Tuesday, April 21, 2009

The British Columbia Provincial Election of 2009

Truthfully? OK, truthfully I meant to write a piece on this blog about the forthcoming provincial election some time ago. And as time went by I found it harder and harder to get into the spirit of things. Distracted, as I am by almost everything that moves in world affairs, I found it hard to focus on what was happening on my doorstep. And now that the Canucks seem to be rolling towards a 4-0 slam dunk of the Blues my attention is scattered even further.

Not to say that I have been totally lackadaisical. I did attend the first information night at the Liberal Party headquarters last week. And I did leave with a lawn sign, a button, and a promise to do the rounds on two days with candidate Ken Stewart. I like Ken and I hope he wins; I hope anyone running for the Liberals wins. I am not totally instructed as to why I feel so strongly about the Liberals winning, but I do know that since they have been running the show I have slept better. And my sleep is important to me.

I also know I'll sleep better once the situation at Northumberland Court on Fraser Street has been satisfactorily resolved and that the poor people who have had to endure the hardships of living under the negligence of slumbowow Jack the Lad will be soon be free to live like normal, protected human beings. In this vein we managed to pull off a neat little all-candidates meeting last night in the St Andrews Heritage Church. Organized, as it were, by Tyler Ducharme, we took the opportunity to focus the attention of the candidates on Haney, slack and negligent landlords, the need to keep the West Coast Express station open in Haney as shutting it would fly in the face of all that is logical, public transport sensible and sustainable.

Some good ideas came forward from most of the candidates. It is a shame though that the good ideas are often lost on the crowd owing to a singular lack of passion. No passion in local politics, none in provincial and even less in the federal arena. Canada's politics seems marked by frigid disinterest, raising only mild interest from those who have chosen the political path as a career or those others who have the misfortune to report and comment on politics here. None the less, one goes to the polls and does what one does.

How does one make a choice. I decided as I often do to simply vote for the best managers rather than for policies per se. Listening to the candidates it was hard to find anything that they could conceivably disagree on, so I move to the next step in government i.e. can they manage what they propose. I'd say the best managers by a wide margin are the Liberals.

With my 60th birthday looming this summer - and for some time now, perhaps longer than I can to admit - my attention is drawn to those in need. At the top of the list are the mentally disadvantaged. I can think of no group who are more in need of society's attention and care than them. The NDP policy to disentangle itself from the responsibilities of running facilities such as Riverside in Coquitlam is, in my view, unforgivable and being true to my view I can never support this party.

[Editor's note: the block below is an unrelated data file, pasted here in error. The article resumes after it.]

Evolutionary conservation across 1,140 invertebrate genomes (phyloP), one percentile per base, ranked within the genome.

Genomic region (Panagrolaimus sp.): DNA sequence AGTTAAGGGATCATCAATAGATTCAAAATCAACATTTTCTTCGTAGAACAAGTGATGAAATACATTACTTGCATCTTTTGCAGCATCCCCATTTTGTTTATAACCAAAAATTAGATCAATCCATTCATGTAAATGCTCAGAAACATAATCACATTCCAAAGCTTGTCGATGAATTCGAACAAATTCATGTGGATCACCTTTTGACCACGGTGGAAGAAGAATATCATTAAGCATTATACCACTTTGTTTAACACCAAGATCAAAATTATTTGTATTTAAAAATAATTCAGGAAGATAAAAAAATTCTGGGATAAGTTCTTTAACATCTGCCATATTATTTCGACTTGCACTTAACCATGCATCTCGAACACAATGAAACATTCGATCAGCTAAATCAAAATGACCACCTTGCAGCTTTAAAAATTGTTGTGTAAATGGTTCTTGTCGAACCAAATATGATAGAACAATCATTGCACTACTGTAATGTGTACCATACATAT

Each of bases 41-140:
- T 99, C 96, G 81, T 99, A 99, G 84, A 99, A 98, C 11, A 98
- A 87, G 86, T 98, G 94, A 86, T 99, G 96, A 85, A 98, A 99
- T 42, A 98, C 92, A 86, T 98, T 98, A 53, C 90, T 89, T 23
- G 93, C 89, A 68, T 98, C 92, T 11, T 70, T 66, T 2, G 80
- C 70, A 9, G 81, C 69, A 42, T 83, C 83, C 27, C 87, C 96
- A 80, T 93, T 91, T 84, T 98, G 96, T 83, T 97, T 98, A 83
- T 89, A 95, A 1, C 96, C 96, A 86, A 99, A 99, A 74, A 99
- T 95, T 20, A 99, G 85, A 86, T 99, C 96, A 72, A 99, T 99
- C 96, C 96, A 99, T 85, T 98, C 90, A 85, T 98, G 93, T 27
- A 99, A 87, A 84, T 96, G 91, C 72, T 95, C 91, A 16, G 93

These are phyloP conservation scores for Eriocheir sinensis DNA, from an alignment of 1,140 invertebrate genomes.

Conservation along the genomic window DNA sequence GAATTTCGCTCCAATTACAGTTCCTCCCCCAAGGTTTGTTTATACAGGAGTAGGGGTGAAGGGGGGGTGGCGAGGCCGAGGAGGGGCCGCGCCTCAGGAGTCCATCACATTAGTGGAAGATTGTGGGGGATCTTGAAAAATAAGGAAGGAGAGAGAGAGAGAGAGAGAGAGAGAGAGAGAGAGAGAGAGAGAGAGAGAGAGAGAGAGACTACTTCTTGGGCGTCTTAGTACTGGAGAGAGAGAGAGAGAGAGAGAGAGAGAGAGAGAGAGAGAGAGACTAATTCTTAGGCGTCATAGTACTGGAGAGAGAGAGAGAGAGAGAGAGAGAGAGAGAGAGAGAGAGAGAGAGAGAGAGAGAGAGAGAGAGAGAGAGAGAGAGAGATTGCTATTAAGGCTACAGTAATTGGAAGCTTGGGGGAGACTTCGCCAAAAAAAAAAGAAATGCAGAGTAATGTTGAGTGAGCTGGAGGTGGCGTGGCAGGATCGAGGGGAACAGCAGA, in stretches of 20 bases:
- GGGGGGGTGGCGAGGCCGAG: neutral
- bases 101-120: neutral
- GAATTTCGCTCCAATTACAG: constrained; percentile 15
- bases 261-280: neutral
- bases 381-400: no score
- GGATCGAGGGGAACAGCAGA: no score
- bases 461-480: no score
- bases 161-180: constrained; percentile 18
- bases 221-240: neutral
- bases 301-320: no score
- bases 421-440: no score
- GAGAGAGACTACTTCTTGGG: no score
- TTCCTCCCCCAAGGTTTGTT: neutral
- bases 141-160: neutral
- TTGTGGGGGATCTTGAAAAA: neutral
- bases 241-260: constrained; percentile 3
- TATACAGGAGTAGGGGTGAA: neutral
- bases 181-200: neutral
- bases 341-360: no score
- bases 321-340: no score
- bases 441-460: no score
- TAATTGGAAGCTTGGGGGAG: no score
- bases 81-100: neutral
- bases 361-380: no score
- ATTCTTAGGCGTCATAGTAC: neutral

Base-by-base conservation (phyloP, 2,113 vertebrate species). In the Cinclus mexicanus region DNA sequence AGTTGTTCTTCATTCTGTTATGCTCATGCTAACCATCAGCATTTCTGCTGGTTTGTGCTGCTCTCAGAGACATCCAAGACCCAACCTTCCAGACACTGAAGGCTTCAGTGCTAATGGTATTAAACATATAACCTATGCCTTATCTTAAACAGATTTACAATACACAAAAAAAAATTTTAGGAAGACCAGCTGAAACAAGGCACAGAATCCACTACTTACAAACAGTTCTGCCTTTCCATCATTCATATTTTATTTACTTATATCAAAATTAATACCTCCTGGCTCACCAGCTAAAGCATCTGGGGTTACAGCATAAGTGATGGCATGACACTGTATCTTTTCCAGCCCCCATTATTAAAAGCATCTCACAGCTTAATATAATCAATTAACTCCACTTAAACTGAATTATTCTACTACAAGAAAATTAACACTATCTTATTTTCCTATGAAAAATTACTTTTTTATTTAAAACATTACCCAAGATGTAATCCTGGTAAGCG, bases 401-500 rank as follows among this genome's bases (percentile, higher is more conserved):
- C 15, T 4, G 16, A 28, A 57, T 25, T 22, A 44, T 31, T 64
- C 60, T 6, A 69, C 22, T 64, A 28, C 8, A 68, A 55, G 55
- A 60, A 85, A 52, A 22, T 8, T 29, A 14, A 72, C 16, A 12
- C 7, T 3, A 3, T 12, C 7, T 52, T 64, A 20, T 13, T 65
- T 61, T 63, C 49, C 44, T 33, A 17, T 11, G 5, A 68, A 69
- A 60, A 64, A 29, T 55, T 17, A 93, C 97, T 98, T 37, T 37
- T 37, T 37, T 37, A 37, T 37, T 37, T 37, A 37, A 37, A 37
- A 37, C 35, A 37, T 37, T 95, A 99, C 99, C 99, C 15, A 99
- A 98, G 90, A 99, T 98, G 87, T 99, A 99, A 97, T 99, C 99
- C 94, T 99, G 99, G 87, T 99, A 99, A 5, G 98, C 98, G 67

Children and the poor are sequentially second and third on my list of the needy, followed by single parents. And when all is tied together it seems that education is the binder in all this. We must educate with intelligence and I am not sure that we do. We must treat the sick who cannot treat themselves or afford to have others do it for them. Party politics has or should not have any role in the care of the mentally handicapped, children, the poor and the homeless. If ever society needed 'we the people' it is in these areas. Economics, energy, transport, police and the judiciary are fine pawns for the politicos. But to hold the disadvantaged to ransom over politics is disingenuous.

The Green Party are streets ahead of the NDP in morality, but lack sadly in my opinion in capability. In years to come they may find leaders who not only understand the fragility of planet earth, but can find the time to combine this understanding with the practical aspects of government. Green is a wonderful goal, but maketh not society whole.

The reformers, democratic champions, whiners, whingers and some nonesensical groups who choose to run in order to make great talking points and keep us awake during the endless tirade of cliches that we are forced to endure at campaign time are little more than a sideshow.

A US election this ain't. Not even a Zimbabwean or South African or any other election. We are, in our way, the dullest possible variety of dish water when it comes to politics. Yet our system, for all its minor ittritations and blandness, works. In this gray northwest corner of the continent, our community of wooden houses, hockey games, green soccer fields and the frequent order of a latte puncutated only by the ratatat of yet another gang member removing a competitor from our streets, we seem contentedly relaxed and happy.

The campaign signs will come down, the votes counted. And we will move on. In only a few months the Olympic hullabaloo will be over, the tax payer, licking his wounds will retreat to the flat screen and couch and dial up another pizza meal.

One or two of the car manufacurers will disappear for ever. The recession will only be a memory.

Lift tickets at Whistler will become magically cheaper and fewer construction cranes will hold court in the downtown of Vancouver.

Trains will glide quietly underground to and froing tourists, immigrants and business people in and out of our communities.

There will be an election - and unless someone comes up with a really bright idea the Liberals will be enjoying a fourth term in office.

That's all we can look forward to. Pretty grim, when I come to think of it.

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